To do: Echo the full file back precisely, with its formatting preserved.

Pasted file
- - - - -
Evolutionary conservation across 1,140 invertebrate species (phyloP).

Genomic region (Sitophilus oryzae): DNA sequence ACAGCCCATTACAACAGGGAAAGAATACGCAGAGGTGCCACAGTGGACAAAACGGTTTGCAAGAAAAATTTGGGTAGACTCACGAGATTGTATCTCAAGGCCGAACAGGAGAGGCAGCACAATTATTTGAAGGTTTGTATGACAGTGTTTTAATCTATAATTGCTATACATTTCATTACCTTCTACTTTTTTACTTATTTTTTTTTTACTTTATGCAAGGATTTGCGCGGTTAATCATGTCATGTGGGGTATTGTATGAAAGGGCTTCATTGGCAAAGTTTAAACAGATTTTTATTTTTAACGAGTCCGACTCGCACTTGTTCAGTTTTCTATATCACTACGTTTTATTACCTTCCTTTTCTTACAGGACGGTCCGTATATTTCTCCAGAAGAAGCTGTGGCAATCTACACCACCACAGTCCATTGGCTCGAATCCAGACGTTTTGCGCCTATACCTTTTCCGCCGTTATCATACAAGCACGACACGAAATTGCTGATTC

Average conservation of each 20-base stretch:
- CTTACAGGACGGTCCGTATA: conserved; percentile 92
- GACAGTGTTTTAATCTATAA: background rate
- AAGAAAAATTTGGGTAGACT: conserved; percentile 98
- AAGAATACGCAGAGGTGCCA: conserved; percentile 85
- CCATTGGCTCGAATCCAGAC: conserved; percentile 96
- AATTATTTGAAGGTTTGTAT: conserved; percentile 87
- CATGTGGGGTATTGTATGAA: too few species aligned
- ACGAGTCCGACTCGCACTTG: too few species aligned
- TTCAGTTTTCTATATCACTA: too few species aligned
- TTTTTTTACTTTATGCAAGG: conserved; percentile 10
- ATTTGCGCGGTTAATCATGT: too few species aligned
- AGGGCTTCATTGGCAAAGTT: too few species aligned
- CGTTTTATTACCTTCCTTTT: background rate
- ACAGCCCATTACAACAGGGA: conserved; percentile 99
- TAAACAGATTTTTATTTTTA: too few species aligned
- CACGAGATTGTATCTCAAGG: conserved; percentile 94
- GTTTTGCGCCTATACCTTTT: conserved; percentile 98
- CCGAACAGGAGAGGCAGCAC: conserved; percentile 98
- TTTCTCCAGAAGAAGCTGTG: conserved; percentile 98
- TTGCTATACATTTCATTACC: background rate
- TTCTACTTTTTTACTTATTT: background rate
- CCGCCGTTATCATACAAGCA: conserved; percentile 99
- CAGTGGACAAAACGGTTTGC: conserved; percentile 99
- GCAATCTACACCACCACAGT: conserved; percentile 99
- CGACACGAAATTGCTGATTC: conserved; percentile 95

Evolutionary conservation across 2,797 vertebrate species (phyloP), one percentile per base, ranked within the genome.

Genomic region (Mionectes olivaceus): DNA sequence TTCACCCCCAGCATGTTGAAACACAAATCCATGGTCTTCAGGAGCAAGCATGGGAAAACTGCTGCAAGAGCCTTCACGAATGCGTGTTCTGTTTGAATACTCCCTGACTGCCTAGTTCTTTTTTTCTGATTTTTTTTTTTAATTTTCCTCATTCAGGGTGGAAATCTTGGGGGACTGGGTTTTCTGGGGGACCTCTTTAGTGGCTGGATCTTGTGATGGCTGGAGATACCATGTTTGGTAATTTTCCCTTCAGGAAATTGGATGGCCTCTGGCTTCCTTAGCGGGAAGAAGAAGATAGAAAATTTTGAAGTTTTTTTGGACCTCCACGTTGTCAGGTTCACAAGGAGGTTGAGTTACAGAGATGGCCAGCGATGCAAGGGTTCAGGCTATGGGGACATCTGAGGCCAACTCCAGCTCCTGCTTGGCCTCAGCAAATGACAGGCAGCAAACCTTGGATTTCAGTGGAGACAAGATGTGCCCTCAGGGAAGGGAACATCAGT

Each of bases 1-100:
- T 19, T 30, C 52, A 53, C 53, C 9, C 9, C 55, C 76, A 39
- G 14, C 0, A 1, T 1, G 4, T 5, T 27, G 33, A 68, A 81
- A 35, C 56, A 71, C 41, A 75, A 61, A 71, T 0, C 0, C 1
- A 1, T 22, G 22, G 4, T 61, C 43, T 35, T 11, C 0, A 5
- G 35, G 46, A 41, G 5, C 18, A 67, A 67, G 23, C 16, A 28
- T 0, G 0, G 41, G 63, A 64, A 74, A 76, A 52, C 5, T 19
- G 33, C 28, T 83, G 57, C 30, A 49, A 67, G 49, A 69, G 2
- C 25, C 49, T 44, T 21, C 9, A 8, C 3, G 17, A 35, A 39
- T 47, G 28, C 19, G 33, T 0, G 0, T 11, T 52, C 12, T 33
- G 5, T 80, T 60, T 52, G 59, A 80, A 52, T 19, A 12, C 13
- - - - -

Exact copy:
Evolutionary conservation across 1,140 invertebrate species (phyloP).

Genomic region (Sitophilus oryzae): DNA sequence ACAGCCCATTACAACAGGGAAAGAATACGCAGAGGTGCCACAGTGGACAAAACGGTTTGCAAGAAAAATTTGGGTAGACTCACGAGATTGTATCTCAAGGCCGAACAGGAGAGGCAGCACAATTATTTGAAGGTTTGTATGACAGTGTTTTAATCTATAATTGCTATACATTTCATTACCTTCTACTTTTTTACTTATTTTTTTTTTACTTTATGCAAGGATTTGCGCGGTTAATCATGTCATGTGGGGTATTGTATGAAAGGGCTTCATTGGCAAAGTTTAAACAGATTTTTATTTTTAACGAGTCCGACTCGCACTTGTTCAGTTTTCTATATCACTACGTTTTATTACCTTCCTTTTCTTACAGGACGGTCCGTATATTTCTCCAGAAGAAGCTGTGGCAATCTACACCACCACAGTCCATTGGCTCGAATCCAGACGTTTTGCGCCTATACCTTTTCCGCCGTTATCATACAAGCACGACACGAAATTGCTGATTC

Average conservation of each 20-base stretch:
- CTTACAGGACGGTCCGTATA: conserved; percentile 92
- GACAGTGTTTTAATCTATAA: background rate
- AAGAAAAATTTGGGTAGACT: conserved; percentile 98
- AAGAATACGCAGAGGTGCCA: conserved; percentile 85
- CCATTGGCTCGAATCCAGAC: conserved; percentile 96
- AATTATTTGAAGGTTTGTAT: conserved; percentile 87
- CATGTGGGGTATTGTATGAA: too few species aligned
- ACGAGTCCGACTCGCACTTG: too few species aligned
- TTCAGTTTTCTATATCACTA: too few species aligned
- TTTTTTTACTTTATGCAAGG: conserved; percentile 10
- ATTTGCGCGGTTAATCATGT: too few species aligned
- AGGGCTTCATTGGCAAAGTT: too few species aligned
- CGTTTTATTACCTTCCTTTT: background rate
- ACAGCCCATTACAACAGGGA: conserved; percentile 99
- TAAACAGATTTTTATTTTTA: too few species aligned
- CACGAGATTGTATCTCAAGG: conserved; percentile 94
- GTTTTGCGCCTATACCTTTT: conserved; percentile 98
- CCGAACAGGAGAGGCAGCAC: conserved; percentile 98
- TTTCTCCAGAAGAAGCTGTG: conserved; percentile 98
- TTGCTATACATTTCATTACC: background rate
- TTCTACTTTTTTACTTATTT: background rate
- CCGCCGTTATCATACAAGCA: conserved; percentile 99
- CAGTGGACAAAACGGTTTGC: conserved; percentile 99
- GCAATCTACACCACCACAGT: conserved; percentile 99
- CGACACGAAATTGCTGATTC: conserved; percentile 95

Evolutionary conservation across 2,797 vertebrate species (phyloP), one percentile per base, ranked within the genome.

Genomic region (Mionectes olivaceus): DNA sequence TTCACCCCCAGCATGTTGAAACACAAATCCATGGTCTTCAGGAGCAAGCATGGGAAAACTGCTGCAAGAGCCTTCACGAATGCGTGTTCTGTTTGAATACTCCCTGACTGCCTAGTTCTTTTTTTCTGATTTTTTTTTTTAATTTTCCTCATTCAGGGTGGAAATCTTGGGGGACTGGGTTTTCTGGGGGACCTCTTTAGTGGCTGGATCTTGTGATGGCTGGAGATACCATGTTTGGTAATTTTCCCTTCAGGAAATTGGATGGCCTCTGGCTTCCTTAGCGGGAAGAAGAAGATAGAAAATTTTGAAGTTTTTTTGGACCTCCACGTTGTCAGGTTCACAAGGAGGTTGAGTTACAGAGATGGCCAGCGATGCAAGGGTTCAGGCTATGGGGACATCTGAGGCCAACTCCAGCTCCTGCTTGGCCTCAGCAAATGACAGGCAGCAAACCTTGGATTTCAGTGGAGACAAGATGTGCCCTCAGGGAAGGGAACATCAGT

Each of bases 1-100:
- T 19, T 30, C 52, A 53, C 53, C 9, C 9, C 55, C 76, A 39
- G 14, C 0, A 1, T 1, G 4, T 5, T 27, G 33, A 68, A 81
- A 35, C 56, A 71, C 41, A 75, A 61, A 71, T 0, C 0, C 1
- A 1, T 22, G 22, G 4, T 61, C 43, T 35, T 11, C 0, A 5
- G 35, G 46, A 41, G 5, C 18, A 67, A 67, G 23, C 16, A 28
- T 0, G 0, G 41, G 63, A 64, A 74, A 76, A 52, C 5, T 19
- G 33, C 28, T 83, G 57, C 30, A 49, A 67, G 49, A 69, G 2
- C 25, C 49, T 44, T 21, C 9, A 8, C 3, G 17, A 35, A 39
- T 47, G 28, C 19, G 33, T 0, G 0, T 11, T 52, C 12, T 33
- G 5, T 80, T 60, T 52, G 59, A 80, A 52, T 19, A 12, C 13